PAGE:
Challenge: create comics!
Posted September 29, 2016on:
As mentioned before in my contribution How to use comics to organize and reflect (online) learning processes I’m engaged in creating comics. My objective is to evaluate how to use comics in my teaching. You may ask:
Why should a teacher use comics in his or her teaching?
As I believe that learning takes place inside the head of a person and I cannot influence that a lot (constructivism) I’m looking for tools to nourish the curiosity of my students. My approaches are broad and diverse while I facilitate mostly online learning processes (connectivism, emergent learning).
Phase 1: In May of this year I started with Nick Sousanis Grids and gestures exercise which turned out to be a nice experience. I learned how to create abstract comics and use them for structuring and reflection. I even offered a comics workshop for my colleagues who liked it a lot. Stimulated by the comic making exercise I reflected the positioning of grids in a comic and considered the relationship between space and image.
Phase 2: At the moment I’m learning in Matt Silady’s Comics: Art in Relationship MOOC. This time it’s a lot harder because I have to draw „real“ comics. We are now in week 4 and I haven’t started yet with the homework of week 3! Until now I created a two pages comic about myself and 5 (!) comic diaries.
It’s amazing for me to discover that there is a lot of theory behind comics! And I love theory when I’m invited to apply it.
In the first week Matt defines comics as visual art in relationship and broadens the former definition of sequential art. He invits us to look for comics in our every day life.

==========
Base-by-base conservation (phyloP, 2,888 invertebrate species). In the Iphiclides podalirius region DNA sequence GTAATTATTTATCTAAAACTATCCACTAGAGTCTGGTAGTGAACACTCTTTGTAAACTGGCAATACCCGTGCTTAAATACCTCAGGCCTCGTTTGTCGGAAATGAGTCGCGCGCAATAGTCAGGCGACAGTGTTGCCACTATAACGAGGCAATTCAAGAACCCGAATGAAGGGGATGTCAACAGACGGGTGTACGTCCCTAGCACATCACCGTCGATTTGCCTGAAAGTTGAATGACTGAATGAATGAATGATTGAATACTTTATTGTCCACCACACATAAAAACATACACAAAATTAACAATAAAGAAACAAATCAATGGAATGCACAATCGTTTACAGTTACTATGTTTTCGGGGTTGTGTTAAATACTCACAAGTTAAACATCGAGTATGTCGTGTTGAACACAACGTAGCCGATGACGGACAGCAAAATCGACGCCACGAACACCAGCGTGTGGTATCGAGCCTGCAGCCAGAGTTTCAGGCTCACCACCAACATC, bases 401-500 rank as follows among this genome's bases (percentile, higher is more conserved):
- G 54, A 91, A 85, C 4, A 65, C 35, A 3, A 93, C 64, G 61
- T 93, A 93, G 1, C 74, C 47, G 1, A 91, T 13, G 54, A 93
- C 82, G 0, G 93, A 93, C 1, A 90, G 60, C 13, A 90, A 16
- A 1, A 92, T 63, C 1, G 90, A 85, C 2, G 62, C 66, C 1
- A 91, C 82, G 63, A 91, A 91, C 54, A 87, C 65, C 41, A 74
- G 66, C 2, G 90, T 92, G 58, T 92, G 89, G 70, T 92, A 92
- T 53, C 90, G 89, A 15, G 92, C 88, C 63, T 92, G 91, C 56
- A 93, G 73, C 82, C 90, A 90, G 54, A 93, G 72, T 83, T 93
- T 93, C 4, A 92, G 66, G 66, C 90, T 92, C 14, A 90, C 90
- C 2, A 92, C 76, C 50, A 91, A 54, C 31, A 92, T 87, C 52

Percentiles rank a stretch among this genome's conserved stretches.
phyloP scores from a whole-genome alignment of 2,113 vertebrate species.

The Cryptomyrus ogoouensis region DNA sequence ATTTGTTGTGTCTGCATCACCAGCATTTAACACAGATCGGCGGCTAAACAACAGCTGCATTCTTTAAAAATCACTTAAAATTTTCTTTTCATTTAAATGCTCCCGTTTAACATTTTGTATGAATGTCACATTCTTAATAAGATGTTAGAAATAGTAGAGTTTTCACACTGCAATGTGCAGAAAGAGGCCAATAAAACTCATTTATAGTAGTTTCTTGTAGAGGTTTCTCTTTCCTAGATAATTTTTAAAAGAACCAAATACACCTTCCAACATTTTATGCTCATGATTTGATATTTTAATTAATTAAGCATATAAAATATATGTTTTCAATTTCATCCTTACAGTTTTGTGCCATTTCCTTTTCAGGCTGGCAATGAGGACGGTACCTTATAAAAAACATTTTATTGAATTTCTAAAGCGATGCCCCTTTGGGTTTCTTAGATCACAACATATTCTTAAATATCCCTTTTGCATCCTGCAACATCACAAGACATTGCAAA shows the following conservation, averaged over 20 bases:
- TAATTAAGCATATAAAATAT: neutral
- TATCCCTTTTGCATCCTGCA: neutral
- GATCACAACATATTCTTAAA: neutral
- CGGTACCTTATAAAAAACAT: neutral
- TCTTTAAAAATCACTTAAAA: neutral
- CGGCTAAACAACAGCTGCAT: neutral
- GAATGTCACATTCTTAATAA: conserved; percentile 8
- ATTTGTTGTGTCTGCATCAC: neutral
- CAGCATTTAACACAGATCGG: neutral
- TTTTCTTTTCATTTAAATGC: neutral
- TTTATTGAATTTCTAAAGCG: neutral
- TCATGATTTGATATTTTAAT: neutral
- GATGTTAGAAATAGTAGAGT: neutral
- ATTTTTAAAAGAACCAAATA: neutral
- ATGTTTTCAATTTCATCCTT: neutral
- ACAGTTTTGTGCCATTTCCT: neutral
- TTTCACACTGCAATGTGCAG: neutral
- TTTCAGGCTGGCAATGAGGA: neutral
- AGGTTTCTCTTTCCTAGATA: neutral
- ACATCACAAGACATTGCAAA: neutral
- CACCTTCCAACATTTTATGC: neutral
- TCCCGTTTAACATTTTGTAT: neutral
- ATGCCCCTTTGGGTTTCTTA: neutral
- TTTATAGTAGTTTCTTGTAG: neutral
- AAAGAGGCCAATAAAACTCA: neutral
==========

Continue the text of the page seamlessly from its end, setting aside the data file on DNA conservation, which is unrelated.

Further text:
In the second week he mentions three types of relationships in comics: visual art & visual art (image & image), visual art & text, visual art & cultural context (mainly used in comic jokes). He lists 7 image-image relationships (moment to moment, action to action, subject to subject, scene to scene, aspect to aspect, non-sequitur, symbolic) and 7 text-image relationships (word specific, picture specific, duo specific, intersecting, interdependent, parallel, montage/pictorial).
In the third week we think about time and space, which are one in comics, as Matt declares. The „gutter“ between one comic grid and the next can contain a different amount of time, one second, one hour, one day, a whole life, … And that’s the next assignment I’m thinking about at the moment!
Reflection: Drawing this comics I realize that I cannot draw … so I limit myself to stick figures and strange perspectives. On the positive side I can imagine stories and I get ideas how to sketch them. During this time I moved from black&white images to colored ones.
In the back of my head I’m looking for ideas how to transfer comics into my teaching. And …. I already used some of my own comics in a presentation at a conference.